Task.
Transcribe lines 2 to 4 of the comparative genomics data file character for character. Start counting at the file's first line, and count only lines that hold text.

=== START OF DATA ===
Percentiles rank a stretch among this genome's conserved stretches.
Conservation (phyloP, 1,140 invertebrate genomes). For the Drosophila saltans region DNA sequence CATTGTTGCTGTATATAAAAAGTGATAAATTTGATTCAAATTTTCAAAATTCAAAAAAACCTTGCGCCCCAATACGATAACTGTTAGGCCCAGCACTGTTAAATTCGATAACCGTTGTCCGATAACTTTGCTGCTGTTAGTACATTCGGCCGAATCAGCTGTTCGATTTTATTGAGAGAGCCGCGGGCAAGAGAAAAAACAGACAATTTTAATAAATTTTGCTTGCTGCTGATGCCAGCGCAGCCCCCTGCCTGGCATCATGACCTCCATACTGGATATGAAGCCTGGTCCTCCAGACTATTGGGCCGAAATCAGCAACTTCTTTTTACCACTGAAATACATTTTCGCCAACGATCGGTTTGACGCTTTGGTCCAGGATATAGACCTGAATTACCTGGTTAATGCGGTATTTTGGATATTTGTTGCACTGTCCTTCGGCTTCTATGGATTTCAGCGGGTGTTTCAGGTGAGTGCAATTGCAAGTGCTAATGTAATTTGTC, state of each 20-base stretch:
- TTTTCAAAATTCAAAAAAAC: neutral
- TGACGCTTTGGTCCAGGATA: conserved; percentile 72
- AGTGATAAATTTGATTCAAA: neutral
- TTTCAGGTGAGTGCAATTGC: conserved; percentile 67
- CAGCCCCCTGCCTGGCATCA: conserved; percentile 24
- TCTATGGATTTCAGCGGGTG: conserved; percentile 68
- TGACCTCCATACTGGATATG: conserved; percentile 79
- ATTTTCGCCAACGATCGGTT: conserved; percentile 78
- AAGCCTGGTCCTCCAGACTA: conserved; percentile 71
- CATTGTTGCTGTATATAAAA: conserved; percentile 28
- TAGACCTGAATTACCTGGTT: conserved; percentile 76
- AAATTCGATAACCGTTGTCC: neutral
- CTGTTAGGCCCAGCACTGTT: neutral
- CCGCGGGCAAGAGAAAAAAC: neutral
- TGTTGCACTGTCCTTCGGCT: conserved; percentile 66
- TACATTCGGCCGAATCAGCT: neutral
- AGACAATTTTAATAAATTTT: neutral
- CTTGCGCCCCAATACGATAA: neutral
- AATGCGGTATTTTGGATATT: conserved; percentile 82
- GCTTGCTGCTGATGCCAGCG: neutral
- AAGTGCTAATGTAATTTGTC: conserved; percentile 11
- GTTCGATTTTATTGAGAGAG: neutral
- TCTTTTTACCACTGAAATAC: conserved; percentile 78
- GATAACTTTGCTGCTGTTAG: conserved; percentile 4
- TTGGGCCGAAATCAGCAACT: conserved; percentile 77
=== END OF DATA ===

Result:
Conservation (phyloP, 1,140 invertebrate genomes). For the Drosophila saltans region DNA sequence CATTGTTGCTGTATATAAAAAGTGATAAATTTGATTCAAATTTTCAAAATTCAAAAAAACCTTGCGCCCCAATACGATAACTGTTAGGCCCAGCACTGTTAAATTCGATAACCGTTGTCCGATAACTTTGCTGCTGTTAGTACATTCGGCCGAATCAGCTGTTCGATTTTATTGAGAGAGCCGCGGGCAAGAGAAAAAACAGACAATTTTAATAAATTTTGCTTGCTGCTGATGCCAGCGCAGCCCCCTGCCTGGCATCATGACCTCCATACTGGATATGAAGCCTGGTCCTCCAGACTATTGGGCCGAAATCAGCAACTTCTTTTTACCACTGAAATACATTTTCGCCAACGATCGGTTTGACGCTTTGGTCCAGGATATAGACCTGAATTACCTGGTTAATGCGGTATTTTGGATATTTGTTGCACTGTCCTTCGGCTTCTATGGATTTCAGCGGGTGTTTCAGGTGAGTGCAATTGCAAGTGCTAATGTAATTTGTC, state of each 20-base stretch:
- TTTTCAAAATTCAAAAAAAC: neutral
- TGACGCTTTGGTCCAGGATA: conserved; percentile 72